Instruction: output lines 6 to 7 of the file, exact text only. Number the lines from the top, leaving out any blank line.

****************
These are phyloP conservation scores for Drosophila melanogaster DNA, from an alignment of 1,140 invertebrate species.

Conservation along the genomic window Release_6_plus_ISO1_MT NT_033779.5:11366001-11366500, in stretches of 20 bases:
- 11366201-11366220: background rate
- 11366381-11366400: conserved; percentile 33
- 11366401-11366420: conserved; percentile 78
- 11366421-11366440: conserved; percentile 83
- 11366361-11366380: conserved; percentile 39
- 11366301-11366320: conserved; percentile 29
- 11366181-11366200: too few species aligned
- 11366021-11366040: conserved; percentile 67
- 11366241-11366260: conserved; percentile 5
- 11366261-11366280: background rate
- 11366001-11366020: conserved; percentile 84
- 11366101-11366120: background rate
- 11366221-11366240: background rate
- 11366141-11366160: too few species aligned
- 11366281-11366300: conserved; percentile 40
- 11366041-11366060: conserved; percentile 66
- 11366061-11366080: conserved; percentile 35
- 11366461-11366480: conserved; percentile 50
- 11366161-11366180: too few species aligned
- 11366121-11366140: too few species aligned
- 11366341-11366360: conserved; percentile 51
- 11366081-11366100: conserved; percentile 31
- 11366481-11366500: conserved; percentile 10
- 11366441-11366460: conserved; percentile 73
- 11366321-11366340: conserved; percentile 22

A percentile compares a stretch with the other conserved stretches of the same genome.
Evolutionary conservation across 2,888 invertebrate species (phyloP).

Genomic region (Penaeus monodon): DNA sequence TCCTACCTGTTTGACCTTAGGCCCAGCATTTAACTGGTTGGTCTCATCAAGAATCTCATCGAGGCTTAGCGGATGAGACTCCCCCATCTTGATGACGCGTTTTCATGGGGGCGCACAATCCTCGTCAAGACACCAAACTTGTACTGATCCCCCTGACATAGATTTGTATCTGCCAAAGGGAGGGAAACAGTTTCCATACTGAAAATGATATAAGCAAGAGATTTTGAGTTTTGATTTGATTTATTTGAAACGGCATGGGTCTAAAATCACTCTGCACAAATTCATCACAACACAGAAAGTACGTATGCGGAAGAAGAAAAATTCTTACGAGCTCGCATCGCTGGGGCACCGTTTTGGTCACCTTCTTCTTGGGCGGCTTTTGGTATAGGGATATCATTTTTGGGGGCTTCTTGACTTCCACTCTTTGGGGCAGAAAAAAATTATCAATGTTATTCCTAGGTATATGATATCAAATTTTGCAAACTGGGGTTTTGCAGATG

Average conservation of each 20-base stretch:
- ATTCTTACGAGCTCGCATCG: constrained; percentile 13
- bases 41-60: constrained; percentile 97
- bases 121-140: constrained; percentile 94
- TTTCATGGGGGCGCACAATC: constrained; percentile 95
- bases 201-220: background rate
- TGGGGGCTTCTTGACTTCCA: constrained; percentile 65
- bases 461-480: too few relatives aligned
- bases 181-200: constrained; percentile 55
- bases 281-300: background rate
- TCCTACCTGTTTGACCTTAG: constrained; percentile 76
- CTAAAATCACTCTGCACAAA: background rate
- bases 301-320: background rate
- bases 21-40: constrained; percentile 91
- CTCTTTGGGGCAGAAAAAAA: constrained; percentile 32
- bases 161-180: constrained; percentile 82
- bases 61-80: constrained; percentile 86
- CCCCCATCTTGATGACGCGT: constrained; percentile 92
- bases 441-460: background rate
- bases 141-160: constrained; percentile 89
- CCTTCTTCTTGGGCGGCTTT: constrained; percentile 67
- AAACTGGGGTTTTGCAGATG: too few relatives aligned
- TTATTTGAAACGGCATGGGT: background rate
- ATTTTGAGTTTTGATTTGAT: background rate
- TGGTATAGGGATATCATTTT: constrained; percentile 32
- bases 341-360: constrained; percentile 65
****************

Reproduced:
- 11366421-11366440: conserved; percentile 83
- 11366361-11366380: conserved; percentile 39